I tell people that I was born in Chicago. It was actually Des Plaines, but that is in Cook County, so it's close enough. Whatever the circumstance, Chicago is in my blood. Growing up in northern Indiana, Sundays meant the Bears game. This was before the Colts bailed out on Baltimore to move to Indy. The Bears were THE team for most of the state. This was also before Sunday Ticket and the Red Zone, so the Bears were all that we would get on TV. When you’re five years old, it didn’t matter that the Bears were one of the worst teams in the NFL. I sat with my dad and watched the game, at least until the time when his yelling reached the point where my mom didn’t want to hear it anymore and sent him to the garage to watch the rest of the game on the small black-and-white TV out there. I knew all the players. While my friends collected baseball cards, I was collecting football cards, with Bears cards gaining special prominence. I took one of my dad’s T-shirts and made it into a Gary Huff No. 19 jersey (Gary Huff? I don’t know. He was the QB and I don’t think my dad was much of a Bobby Douglass fan).
By the time I was a teenager, I was playing middle school football and the Bears had Walter Payton. The Bears still weren’t good at football, and neither was I, but Walter became my idol. We went to some games, including one on the final day of the regular season, in a snowstorm, where the Bears beat the St. Louis Cardinals to finally make the playoffs. (It was also the day I got food poisoning from a bad hot dog and ended up in Cook County Hospital.) By the time I got to college, there Bears were becoming The Bears. Growing up, I had friends who were Cincinnati Reds fan, and they won championships. Friends were IU or Notre Dame fans, and they won championships. I had Purdue. The Cubs. The Bulls. And the Bears. So in 1985, when the Bears were so dominant, I finally had the feeling of MY team being the best. January 26, 1986, became perhaps the most satisfying day I have ever had as a fan, and I thought back to all those days with my dad watching a lot of bad football teams. Dad’s gone now, and the Bears never became the late-80s dynasty many predicted. There have been may lean times since, and I still yell at the TV the way my dad did, often startling my wife from the other side of the house. She just has to deal with it. I don’t have a TV in the garage.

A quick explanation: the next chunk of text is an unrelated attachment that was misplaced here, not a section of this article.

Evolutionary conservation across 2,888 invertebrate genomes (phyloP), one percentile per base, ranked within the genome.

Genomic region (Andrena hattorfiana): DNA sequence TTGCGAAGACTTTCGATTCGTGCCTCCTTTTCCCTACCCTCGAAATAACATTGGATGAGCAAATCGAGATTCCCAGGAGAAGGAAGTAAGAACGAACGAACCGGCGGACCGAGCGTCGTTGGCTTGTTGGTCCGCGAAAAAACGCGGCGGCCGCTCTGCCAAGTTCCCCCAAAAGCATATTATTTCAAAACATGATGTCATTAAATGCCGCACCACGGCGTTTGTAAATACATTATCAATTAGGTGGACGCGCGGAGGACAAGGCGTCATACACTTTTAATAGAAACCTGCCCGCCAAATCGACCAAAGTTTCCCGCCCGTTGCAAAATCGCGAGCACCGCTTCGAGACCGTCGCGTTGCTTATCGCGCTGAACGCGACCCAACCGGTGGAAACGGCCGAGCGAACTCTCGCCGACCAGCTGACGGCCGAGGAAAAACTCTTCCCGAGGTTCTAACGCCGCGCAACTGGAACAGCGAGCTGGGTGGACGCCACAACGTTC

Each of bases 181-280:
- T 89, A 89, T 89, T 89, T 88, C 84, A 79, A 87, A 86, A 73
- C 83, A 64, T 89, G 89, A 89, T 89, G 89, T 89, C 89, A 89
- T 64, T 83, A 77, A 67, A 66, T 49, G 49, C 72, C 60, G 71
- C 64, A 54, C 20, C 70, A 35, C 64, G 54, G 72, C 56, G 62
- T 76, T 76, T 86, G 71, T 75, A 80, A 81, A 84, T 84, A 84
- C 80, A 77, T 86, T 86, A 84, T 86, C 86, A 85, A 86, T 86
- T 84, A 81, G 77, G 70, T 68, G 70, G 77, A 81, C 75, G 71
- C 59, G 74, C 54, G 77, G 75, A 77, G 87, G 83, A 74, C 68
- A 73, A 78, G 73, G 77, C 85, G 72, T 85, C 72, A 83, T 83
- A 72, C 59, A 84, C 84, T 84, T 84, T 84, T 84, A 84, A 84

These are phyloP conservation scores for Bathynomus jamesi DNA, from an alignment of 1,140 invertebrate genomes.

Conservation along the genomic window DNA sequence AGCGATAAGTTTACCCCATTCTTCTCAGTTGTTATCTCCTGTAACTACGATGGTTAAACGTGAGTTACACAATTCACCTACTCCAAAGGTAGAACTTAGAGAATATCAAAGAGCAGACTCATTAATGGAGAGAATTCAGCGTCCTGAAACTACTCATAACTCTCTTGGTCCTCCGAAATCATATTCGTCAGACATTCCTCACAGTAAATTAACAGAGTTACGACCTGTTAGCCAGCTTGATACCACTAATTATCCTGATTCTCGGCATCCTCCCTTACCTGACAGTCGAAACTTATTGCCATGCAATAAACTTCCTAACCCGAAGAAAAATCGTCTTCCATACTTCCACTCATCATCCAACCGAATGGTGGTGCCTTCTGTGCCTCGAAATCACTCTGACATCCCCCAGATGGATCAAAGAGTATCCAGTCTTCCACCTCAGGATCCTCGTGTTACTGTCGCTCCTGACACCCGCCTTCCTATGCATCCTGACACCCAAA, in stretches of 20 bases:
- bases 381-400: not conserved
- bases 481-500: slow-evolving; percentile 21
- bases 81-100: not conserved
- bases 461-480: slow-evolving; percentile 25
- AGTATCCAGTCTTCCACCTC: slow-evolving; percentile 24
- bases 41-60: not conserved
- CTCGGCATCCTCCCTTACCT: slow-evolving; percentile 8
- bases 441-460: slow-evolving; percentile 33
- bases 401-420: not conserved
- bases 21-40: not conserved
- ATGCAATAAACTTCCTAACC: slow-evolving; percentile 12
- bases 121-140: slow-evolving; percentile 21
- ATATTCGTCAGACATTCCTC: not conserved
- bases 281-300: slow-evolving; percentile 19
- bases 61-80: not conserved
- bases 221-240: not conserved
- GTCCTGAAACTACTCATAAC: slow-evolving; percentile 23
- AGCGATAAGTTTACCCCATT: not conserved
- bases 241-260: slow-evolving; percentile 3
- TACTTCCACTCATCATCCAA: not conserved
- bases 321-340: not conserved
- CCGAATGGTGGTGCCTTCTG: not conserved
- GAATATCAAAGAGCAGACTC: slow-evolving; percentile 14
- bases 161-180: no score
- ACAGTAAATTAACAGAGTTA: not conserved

For sure, watching the Bears win the Super Bowl was as good a moment as any fan could have, especially the way that season went. It was a terrific ride. I wish I could include the playoff-clinching game in ’78, but the food poisoning kind of put a damper on that whole experience. I went to a charity basketball game at Wawasee High School to see the Bears’ traveling basketball team play against the local celebs, back when teams did that sort of thing. I’ve had some adventures to numerous Bears-Packers games, most times with my friend, Joe Santa, a raving Packers fan.We’ve seen games in Lambeau Field and in Soldier Field, at least until the point Joe said he would never go back to a game in THAT Chicago stadium. We even saw a game in Champaign when Soldier Field was under renovation. Joe even got us pregame field passes for that game, and I was able to get some great photos. That was also the game where the section we were in nearly rioted when a dad of a Packers’ player got into a shoving match with a Bears’ fan. We were at the Monday Night game in Chicago when the fan leaped out of the stands to grab an extra point and dropped another 20 feet to the concrete below. But nothing will beat the Halloween night game, October 31, 1994. Again, Joe and I went, along with Joe’s friend, Bill Miller, another Bears fan. We had gotten a hotel room in Merrillville, which was just a short run into the city. We looked forward to the game, where they were going to retire the jerseys of legends Gale Sayers and Dick Butkus. Joe had to pick up the tickets from another friend at Carson’s a famous rib place in Chicago. We figured we could get there early and park, grab a cab to Carson’s, have some ribs, then head back to the stadium. That day became famous for the one of the worst weather games in NFL history. Hurricane-force winds combined with torrential rain and near-freezing temperatures. Being cold is one thing. Being cold and wet takes it to another level. We drove up to the stadium, and surprisingly (sacrcasm, folks) there was no one tailgating, so we were able to park close to the stadium. But we still needed to get the tickets, so we walked a half-mile through a hurricane to find a cab by Field Museum. Our cabbie probably checked in at 400 pounds, and apparently was a practitioner of Jamaican voodoo, judging by the decorations in the cab. We told him where we needed to go, and he just mumbled and hummed and chanted all the way to Carson’s. It was also Halloween night, which meant a few extra crazies were on the streets. We met Joe’s friend and got the tickets. He ended up giving them to us for free, because no one of sound mind was going to go to this game. But go, we did. We sat through the whole thing. Sat through the jersey-retirement ceremony at halftime. Joe stayed fairly dry because of his Gore-Tex rainsuit, and warm from the flask he smuggled in. It was a throwback night, and the teams wore throwback jerseys. Of course, Brett Favre tore up the Bears, as he always did. He was only 6-of-15 passing, but ran for a 36-yard TD in a 33-6 Green Bay win. I drove the three of us back to Merrillville, trying to keep my high-profile Blazer on the road in the high winds. When we reached the hotel, we saw a number of satellite TV trucks there. We soon learned of the tragic plane crash that happened that evening when a small commercial jet had gone down nearby in an Indiana field. It certainly cast a pall over the night. Joe and I didn’t get much sleep that night. Joe had somehow forgotten to tell me that Bill was a world-champion snorer. We had to flip a coin to see who would sleep in the bathtub. It didn’t do any good. bleary-eyed, we drove home the next morning, then sleeping the rest of Tuesday. It was a wild time, but we could say we were there. I’ve been to some subfreezing games in my life, but I’ve never felt as cold as I did that night. And I’ve owned a Gore-Tex rainsuit ever since.